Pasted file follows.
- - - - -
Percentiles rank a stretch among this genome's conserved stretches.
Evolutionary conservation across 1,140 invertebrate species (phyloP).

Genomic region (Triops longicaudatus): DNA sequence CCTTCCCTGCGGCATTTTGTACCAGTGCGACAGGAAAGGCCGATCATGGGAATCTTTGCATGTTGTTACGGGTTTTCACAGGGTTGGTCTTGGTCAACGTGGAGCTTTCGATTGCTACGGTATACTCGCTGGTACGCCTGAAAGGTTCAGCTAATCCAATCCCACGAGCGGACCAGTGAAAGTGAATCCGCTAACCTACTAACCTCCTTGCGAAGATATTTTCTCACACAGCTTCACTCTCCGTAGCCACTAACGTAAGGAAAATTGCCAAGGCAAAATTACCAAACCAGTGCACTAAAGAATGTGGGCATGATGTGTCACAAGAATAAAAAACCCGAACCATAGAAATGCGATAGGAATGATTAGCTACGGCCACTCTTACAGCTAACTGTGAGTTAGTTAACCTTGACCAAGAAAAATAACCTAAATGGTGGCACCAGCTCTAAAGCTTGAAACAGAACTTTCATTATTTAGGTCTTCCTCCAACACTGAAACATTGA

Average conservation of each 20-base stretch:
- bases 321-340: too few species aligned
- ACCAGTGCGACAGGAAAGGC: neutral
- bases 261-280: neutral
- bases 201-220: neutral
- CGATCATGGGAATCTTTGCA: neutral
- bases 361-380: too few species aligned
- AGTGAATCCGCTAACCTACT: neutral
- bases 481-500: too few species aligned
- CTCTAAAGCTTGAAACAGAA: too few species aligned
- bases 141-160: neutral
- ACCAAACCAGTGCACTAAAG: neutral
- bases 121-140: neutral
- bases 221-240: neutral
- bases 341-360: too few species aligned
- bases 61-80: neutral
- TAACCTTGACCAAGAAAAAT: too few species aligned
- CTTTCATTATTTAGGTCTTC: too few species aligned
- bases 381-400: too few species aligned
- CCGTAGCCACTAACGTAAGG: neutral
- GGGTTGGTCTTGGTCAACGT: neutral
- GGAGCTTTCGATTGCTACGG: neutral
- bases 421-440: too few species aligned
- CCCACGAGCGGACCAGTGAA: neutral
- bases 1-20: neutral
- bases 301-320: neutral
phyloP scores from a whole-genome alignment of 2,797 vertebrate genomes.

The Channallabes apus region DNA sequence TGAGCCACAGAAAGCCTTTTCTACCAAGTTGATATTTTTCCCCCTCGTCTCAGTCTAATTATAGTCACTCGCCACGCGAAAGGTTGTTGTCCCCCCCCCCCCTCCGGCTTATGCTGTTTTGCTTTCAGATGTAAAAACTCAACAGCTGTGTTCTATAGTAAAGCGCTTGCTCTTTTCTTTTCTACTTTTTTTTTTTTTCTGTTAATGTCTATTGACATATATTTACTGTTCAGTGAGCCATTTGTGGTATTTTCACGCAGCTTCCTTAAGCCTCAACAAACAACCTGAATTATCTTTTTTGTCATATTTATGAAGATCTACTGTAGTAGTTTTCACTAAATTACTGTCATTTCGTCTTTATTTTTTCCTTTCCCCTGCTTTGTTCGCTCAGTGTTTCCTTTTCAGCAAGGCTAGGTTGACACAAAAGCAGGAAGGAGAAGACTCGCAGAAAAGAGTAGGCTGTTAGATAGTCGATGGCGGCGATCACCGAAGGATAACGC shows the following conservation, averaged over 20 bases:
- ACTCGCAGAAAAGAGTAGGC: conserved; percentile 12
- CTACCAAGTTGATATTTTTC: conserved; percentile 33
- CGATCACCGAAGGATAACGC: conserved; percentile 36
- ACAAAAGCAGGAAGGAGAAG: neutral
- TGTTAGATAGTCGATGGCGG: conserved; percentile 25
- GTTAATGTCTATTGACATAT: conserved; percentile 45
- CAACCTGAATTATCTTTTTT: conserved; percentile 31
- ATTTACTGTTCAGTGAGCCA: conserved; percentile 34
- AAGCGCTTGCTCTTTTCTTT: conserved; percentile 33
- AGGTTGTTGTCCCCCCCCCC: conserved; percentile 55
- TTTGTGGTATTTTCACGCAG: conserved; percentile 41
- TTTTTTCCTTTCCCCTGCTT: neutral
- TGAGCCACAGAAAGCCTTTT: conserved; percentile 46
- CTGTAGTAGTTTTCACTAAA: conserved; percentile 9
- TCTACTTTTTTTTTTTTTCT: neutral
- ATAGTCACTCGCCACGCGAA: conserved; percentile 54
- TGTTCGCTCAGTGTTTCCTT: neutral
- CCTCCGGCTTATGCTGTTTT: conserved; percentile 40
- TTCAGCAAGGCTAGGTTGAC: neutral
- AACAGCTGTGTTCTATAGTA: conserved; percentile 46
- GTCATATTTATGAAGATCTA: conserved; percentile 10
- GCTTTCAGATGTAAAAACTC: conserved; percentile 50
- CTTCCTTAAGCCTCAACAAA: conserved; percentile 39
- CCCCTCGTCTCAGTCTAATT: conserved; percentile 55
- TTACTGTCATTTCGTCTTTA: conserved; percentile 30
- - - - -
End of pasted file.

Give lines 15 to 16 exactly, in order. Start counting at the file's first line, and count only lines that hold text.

- ACCAAACCAGTGCACTAAAG: neutral
- bases 121-140: neutral